What's the problem?
The United States Department of Agriculture (USDA)’s definition of food security is “access by all people at all times to enough food for an active, healthy life.” Food security comprises several different components, including food access, distribution of food, the stability of the food supply, and the use of food. The opposite of food security - food insecurity - defined by the USDA as, “a household-level economic and social condition of limited or uncertain access to adequate food.”
It is estimated that by the year 2050, the world must feed 9 billion people.The demand for food will be 60% greater than it is today. According to the U.S. Department of State’s Global Food Security Strategy Plan, “the increasing challenge of changing climate patterns and extreme weather events such as droughts, floods, and extended periods of extreme temperatures pose major challenges to global food security”.
Why should we care?
Miami-Dade County’s agricultural industry is one of the most diverse in the country. Our tropical climate provides us with a year-round growing season, as well as the ability to produce an extremely wide range of crops. Our reliance on agriculture, not only for survival but also economic prosperity, shows the need for sustainable agriculture practices.
“Sustainable agriculture integrates environmental health, economic viability, and social equity to ensure long-term productivity of natural resources and improved livelihoods. It helps reduce the risks in developing countries of complex problems...” (USAID). Coming up with new food production practices is necessary due to the climate challenge of continued stress on ecosystems, marine environments, fisheries and the land, water, and natural resource base upon which productive agriculture relies.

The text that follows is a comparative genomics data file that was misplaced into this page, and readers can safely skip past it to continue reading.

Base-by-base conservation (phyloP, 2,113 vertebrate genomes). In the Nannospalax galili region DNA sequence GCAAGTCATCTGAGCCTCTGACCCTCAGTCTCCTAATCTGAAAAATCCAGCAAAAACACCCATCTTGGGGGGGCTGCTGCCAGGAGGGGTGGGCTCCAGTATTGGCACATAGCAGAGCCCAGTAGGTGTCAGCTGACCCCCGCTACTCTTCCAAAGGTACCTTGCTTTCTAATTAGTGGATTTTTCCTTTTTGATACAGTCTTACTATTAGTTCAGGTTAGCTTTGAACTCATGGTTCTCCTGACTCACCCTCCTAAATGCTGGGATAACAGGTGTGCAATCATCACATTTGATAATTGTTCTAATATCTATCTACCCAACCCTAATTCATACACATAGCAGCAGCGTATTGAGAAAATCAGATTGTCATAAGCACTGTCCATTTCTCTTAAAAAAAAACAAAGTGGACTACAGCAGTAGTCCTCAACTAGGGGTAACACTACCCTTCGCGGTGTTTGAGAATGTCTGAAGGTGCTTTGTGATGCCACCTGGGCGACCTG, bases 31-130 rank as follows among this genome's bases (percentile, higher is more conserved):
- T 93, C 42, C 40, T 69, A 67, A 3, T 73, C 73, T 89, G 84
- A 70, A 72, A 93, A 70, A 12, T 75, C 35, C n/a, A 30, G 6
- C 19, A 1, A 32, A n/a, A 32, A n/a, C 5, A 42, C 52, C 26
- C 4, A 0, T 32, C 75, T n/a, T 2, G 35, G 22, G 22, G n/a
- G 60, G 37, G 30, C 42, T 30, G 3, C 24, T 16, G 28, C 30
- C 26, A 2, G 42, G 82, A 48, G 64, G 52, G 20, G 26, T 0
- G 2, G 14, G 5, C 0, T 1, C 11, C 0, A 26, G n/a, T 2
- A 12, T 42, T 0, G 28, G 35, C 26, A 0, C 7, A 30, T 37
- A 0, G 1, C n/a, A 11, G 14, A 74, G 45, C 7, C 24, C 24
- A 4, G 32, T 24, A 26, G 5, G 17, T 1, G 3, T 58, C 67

What can we do?
The United Nations has set ending hunger, achieving food security and improved nutrition, and promoting sustainable agriculture as the second of its Sustainable Development Goals for the year 2030. New tools and approaches for increasing agricultural productivity, monitoring and managing threats and risks, better managing and governing natural resources related to the food supply, adapting to the effects of a changing climate, and mitigating greenhouse gases, are needed in order to plan for the future.
More and more schools are beginning to source food locally and are creating garden-based and agriscience curriculum to teach children about food, farming, and nutrition. There are a growing number of opportunities for parents and students to purchase locally grown fresh foods at local farmers markets. Such movements as “farm to table” have become more popular and schools are incorporating well-maintained vegetable gardens that help to teach students the importance of understanding our food systems.
Green Schools Challenge Activities:
- Community Building (Pre-K through 1st grade) - Eat Your Colors
- Hands On Learning (2nd through 3rd grade) - Farm to Table
- Lab Activity (4th through 5th grade) - Just Keep Swimming
- Create Your Own (Pre-K through 5th grade) - Submit Lesson Plan click here
Schools can choose to do more than one activity but maximum amount of points a school can earn for this topic is the same. Points for participation will be based on a rubric. Download here.
Additional Lesson Ideas: Whole Kids Foundation & American Heart Association - School Garden Lesson Plans